"Such an extreme measure," K.C. Jones was saying. "Such a shock. I might not have been in college at all if it hadn't been for them. Same with Bill Russell. Took a little guy with nothing and gave him a reason to stick his chest out. Lotta good memories."
A generation after the University of San Francisco was the only school to offer scholarships to two men who embody most of what is virtuous in basketball, its president ordered the sport abolished for all that is corrupt. Hard to imagine, isn't it, that K.C. Jones and Quintin Dailey played the same position?
Jones and Bill Russell helped make USF nationally respected; Dailey helped make it a national disgrace. To regain integrity, Rev. John LoSchiavo decided last week to kill off what had eroded it so totally. Offering little more than a chance in the mid-'50s, USF thrived; offering everything 20 years later, it self-destructed.
"After the first (NCAA) championship (in 1955)," Jones said, "I bought a car, a '43 Chevy, with no reverse, for $126. Russell bought a '43 Chrysler, and his was fancier. It had a running board. A player came here, after he'd read about the title and the consecutive games we'd won, and couldn't believe we were running around in one-horse buggies."
What Dailey reportedly got has at least one number to the left of the comma.
Raymond McCoy, who later transferred to De Paul, said he got "375 to $400 a week by check, whether I worked a full week or not."
Wallace Bryant said the going rate for his doing almost nothing was $14 an hour.
In 1979, the NCAA punished USF for six years of basketball recruiting violations with probation for a year. Came another year and another probation. Last year's was called "unsanctioned probation."
There will be no next year.
"The third game of the '54 season we lost to UCLA by six points," Jones said. "We were expected to lose by 20, so we came out of that egotistical maniacs. Next week we beat 'em by 15 or 20. That started the (unbeaten) streak that lasted till we were gone. Fifty-six games for us.
"The funny thing is Russell and I helped break the streak we started. The '56 Olympic team was the first to beat 'em, and we were part of it. Illinois snapped the streak against colleges. All of us were Californians except Warren Baxter, a 5-8 second-string guard behind me."
Alums and coaches are said to have participated in the USF payoffs. McCoy said former coach Don Belluomini gave him "about $1,000" for a television and stereo shortly after he enrolled at USF; Belluomini has denied it. Pete Barry, hired by LoSchiavo to replace Belluomini in an attempt at reform, also has been accused of payoffs.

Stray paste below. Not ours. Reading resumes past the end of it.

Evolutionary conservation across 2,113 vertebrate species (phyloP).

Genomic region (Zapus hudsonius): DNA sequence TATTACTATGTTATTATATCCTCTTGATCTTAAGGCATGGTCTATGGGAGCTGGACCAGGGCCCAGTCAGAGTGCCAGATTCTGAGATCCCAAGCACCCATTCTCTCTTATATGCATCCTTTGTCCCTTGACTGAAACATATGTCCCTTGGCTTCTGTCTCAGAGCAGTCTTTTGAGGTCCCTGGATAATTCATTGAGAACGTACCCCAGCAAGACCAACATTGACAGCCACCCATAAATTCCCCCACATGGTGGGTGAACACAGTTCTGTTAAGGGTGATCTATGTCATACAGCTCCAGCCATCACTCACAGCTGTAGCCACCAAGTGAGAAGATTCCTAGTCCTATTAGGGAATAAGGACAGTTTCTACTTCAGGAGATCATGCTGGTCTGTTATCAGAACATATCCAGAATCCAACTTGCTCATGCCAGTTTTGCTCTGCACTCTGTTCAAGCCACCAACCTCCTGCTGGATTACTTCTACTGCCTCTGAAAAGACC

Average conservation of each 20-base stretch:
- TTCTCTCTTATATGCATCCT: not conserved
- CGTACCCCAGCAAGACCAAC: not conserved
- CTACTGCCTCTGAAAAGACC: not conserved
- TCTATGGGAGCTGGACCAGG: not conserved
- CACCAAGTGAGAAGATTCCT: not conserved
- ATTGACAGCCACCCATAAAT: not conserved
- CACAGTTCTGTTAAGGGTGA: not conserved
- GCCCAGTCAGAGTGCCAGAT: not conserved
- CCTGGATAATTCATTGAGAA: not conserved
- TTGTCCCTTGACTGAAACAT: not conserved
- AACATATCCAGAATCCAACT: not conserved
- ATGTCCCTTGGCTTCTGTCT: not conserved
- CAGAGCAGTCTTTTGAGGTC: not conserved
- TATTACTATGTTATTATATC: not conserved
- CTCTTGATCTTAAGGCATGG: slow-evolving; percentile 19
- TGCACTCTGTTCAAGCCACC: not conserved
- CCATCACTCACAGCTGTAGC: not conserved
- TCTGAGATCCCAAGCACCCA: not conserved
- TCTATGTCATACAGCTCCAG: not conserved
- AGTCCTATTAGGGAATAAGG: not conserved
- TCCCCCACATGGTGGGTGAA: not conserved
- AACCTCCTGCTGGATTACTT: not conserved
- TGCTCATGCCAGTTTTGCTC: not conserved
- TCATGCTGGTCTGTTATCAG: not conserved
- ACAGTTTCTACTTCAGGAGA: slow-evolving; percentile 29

The NCAA was about to pounce on USF again before LoSchiavo's announcement. An NCAA official said LoSchiavo has suffered deeply over these last two years, so intent was he to root out what caused the 1980 embarrassment. He had fired two coaches then and ordered an independent investigation that came to the same sad conclusion as the NCAA.
The revelation that his zealous pursuit of winning honestly had failed evidently caused LoSchiavo to jettison the program in disgust.
"Nobody was much excited about us till '54," said Jones. "Then we were the talk of the city, then of California. Eventually it swept across the nation. A guy named Harold DeJulio, who played on the '49 NIT team, would drive us around town for summer games the first couple of years, before we were able to buy cars. But all we had (from alumni) was company. No money at all.
"We played in Kezar Pavilion, which held about 5,000, and practiced in a high school gym. We played in the Cow Palace once the streak got going. Russell built the gym we never played in. He's the main reason any of us got anywhere, with his attitude and ability, how he played."
If a man as determined to win fairly as LoSchiavo cannot succeed, what of the rest of college sport? How many others have failed, as he had, to bring about change? And then ignored the matter instead of meeting it head-on? Why not acknowledge the obvious professional tone of collegiate basketball and football in the last decade and pay the players openly for what they generate?
The president of Clemson University, Bill L. Atchley, sermonized in the New York Times a month ago: "When you stop to think about the actual mechanics of professional athletic teams coexisting with a university and competing under the school's colors, the idea becomes unrealistic . . .
"But the winking (about abuses in the present system) has gone on long enough. The time has come, I believe, for college presidents and chief administrative officers to take greater responsibility for athletics on their campuses . . .
"Most important, college administrators must insure that athletes are not run through a diploma mill. An athletic scholarship is no guarantee that a college degree will be handed an athlete when his eligibility runs out; yet we must guarantee the athlete an equal opportunity for a quality educational experience."
Assuming the best, Atchley has taken control of an athletic department embarrassed by scandal in the '70s and under investigation now for alleged recruiting violations. He may be more than a bit naive about the sporting scheme on his campus, but we wish him the same dedication as LoSchiavo. And with more hopeful results.